Watch D.O.G.S.

Note: I wrote this post in Nov 2012, but I didn’t publish it until April 2013 – the morning before me second Watch D.O.G.S. experience. I was re-reading it this morning and decided to clean it up and post it.

As part of the Watch D.O.G.S. program I got to spend the day at my son, George’s, school. They had me moving to a new class (grades K-4) every 15-20 minutes, so it was pretty hectic. I got to work with a few groups of kids in the classrooms while they did their regular work, a few groups doing their special assignments away from class, and some kids one on one. I was surprised that all of them were happy, well-behaved, and eager to learn with me.

I met some really bright kids who solved their math problems faster than I could, some who had started writing interesting stories about trolls, evil wizards, and portals to other worlds, some who had their books memorized, and a boy that can draw sharks amazingly well. It was a fun challenge to me to get these bright kids to stretch their skills a little farther. I asked the story tellers for more details about what they planned to write next, I tripped up the memorizers by taking pages out of order and interrupting their flow with questions, and I introduced the shark artist to a few anatomical details he hadn’t noticed, as well as a new shark (hammerhead).

I also met some kids who were behind the rest of class in certain skills. It was great to work with them one on one and see them make progress even in the short time I had with them. I helped one little guy figure out the difference between “b” and “d” and also “h” and “n”. I helped a girl work through her math problems and she grinned when she finally got something. But they weren’t all so easy to help.

One Kindergarten girl didn’t know her letters so she was really bummed about the game we were playing with a couple of other kids. When she would get a letter wrong she would harshly chastise herself with “Oh, great job .”, and put her head down. It broke me heart to see her beat herself up like that, but she just couldn’t seem to remember the letters. Just when I had run out of ideas for helping her, one of the other kid’s shoes came untied and he asked for help. The despondent girl said she could do it, and she did. George can’t tie his own shoes, so I was impressed by this girl tying someone else’s (which is even harder than tying your own). I praised her for this and she perked back up. She also told me she can do dishes and mop the floor!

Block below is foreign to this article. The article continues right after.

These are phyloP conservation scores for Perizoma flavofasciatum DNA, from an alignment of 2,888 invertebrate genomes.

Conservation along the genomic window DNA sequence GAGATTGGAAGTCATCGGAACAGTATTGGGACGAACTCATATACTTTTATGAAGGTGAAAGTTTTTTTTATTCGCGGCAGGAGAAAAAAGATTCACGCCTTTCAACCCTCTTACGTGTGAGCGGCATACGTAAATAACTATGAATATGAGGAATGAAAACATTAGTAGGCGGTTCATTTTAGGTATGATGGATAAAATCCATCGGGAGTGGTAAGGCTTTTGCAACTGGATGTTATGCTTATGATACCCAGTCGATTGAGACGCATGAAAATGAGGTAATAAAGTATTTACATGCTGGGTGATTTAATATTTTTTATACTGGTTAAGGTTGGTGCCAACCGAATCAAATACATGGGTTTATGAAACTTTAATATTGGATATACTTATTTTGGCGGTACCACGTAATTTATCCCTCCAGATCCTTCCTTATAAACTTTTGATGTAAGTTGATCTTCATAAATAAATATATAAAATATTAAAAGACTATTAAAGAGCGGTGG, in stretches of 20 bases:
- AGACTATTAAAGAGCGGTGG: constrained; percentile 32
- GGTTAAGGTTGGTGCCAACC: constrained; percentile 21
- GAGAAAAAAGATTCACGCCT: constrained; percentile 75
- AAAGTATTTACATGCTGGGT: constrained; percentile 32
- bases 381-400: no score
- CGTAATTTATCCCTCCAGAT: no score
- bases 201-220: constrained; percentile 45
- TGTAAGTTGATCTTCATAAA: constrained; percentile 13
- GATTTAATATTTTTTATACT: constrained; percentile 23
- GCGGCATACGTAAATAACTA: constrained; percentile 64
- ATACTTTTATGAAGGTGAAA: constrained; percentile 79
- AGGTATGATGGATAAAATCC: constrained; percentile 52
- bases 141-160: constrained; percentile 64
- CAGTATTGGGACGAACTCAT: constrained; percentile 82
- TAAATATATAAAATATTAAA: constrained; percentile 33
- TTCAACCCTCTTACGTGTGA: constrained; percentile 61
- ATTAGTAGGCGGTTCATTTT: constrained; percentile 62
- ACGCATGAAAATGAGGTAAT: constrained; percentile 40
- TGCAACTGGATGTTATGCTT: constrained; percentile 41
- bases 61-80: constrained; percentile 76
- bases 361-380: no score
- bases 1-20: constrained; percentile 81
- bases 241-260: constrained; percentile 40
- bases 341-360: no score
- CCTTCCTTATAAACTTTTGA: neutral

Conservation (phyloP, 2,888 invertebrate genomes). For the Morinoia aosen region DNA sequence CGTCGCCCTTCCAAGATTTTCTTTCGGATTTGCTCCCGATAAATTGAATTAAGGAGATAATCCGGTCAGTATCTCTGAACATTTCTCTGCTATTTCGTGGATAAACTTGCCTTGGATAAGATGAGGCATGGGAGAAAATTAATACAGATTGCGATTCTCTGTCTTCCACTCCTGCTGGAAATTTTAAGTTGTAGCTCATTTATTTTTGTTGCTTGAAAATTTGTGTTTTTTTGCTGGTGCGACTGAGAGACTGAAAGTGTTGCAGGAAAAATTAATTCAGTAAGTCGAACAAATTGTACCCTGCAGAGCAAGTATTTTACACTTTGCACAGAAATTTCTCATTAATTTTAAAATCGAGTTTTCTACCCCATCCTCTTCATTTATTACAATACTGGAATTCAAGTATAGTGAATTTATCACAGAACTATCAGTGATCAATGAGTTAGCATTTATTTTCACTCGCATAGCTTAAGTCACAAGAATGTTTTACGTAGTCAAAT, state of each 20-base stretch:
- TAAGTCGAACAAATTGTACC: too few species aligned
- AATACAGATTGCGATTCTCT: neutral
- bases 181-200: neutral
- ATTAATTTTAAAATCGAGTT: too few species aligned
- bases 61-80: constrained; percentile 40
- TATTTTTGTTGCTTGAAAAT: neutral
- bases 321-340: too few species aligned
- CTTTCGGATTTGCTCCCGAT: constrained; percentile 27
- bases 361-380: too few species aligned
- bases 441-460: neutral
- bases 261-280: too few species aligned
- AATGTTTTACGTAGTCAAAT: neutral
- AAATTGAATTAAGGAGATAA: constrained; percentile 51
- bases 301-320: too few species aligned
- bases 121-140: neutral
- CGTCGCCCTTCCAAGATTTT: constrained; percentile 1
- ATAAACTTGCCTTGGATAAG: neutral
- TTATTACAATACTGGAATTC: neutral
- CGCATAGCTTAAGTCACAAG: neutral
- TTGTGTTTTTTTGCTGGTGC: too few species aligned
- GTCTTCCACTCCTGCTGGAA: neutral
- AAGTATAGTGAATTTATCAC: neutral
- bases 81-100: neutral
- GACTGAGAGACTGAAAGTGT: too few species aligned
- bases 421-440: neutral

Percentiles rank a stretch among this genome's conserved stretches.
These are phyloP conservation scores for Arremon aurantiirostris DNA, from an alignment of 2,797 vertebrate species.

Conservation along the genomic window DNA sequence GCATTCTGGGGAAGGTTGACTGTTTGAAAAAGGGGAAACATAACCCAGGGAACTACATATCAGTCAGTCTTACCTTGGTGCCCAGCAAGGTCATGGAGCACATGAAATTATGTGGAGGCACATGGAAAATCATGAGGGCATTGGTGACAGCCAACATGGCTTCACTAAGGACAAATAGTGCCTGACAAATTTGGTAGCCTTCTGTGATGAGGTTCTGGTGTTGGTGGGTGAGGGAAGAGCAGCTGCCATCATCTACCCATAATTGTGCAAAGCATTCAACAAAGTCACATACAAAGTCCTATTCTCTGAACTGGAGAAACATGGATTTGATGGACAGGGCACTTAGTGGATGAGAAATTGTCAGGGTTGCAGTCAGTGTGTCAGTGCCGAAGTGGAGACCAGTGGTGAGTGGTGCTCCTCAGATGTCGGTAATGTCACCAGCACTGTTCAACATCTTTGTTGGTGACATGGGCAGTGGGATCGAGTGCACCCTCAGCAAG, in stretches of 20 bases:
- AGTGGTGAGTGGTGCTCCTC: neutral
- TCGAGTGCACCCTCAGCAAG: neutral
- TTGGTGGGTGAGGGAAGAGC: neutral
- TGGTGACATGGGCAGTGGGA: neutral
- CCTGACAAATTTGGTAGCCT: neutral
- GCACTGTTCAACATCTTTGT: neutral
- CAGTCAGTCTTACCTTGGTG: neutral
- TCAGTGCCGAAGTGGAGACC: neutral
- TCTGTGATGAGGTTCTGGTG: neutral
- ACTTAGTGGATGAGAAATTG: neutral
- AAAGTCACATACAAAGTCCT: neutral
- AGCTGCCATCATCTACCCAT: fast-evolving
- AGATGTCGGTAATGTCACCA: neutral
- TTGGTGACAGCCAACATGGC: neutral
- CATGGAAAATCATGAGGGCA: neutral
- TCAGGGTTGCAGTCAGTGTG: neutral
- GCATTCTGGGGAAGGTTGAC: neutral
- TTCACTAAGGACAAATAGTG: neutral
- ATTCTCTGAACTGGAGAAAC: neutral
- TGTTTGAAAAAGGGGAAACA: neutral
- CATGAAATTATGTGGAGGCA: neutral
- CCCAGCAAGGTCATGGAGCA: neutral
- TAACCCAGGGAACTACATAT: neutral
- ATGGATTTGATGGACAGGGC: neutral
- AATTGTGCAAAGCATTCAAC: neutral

There was one second or third grade boy I wasn’t able to reach at all. He had his coat on his desk, two of his favorite stuffed animals propped up inside of it, and a piece of paper with a black square colored on it so the animals were “watching TV.” He was obsessively concerned about keeping the animals on their “couch” and the TV facing them. He was very distracted during the math lesson. He didn’t do any of the problems, or even look at the teacher. He just played with some scissors and kept propping the animals up so they would watch TV. After we removed the coat, animals, TV, and scissors, he tried to do one of the math problems. He got it right, but went back to his own distracted world immediately afterwards. I’m not sure if this kid has a really bad home life, or has a bad case of ADHD, but it was tough to see him like that. He might be the only kid all day I couldn’t get to smile.

In another class, I was helping a group of 2nd graders with rhyming words. They had “trip” so I told them to a “s” to the front. One boy blurted out, “Oh yeah! Like you go to a strip place!” Not exactly what I was thinking, but OK.

In another class the teacher asked the kids for some good uses of petroleum or oil. One kid said “To burn down factories!” I thought the answer was pretty good since they had been talking about how factories pollute so much just moments before. Go Planet!

Overall, it was a great experience, and I look forward to doing it again in the Spring.

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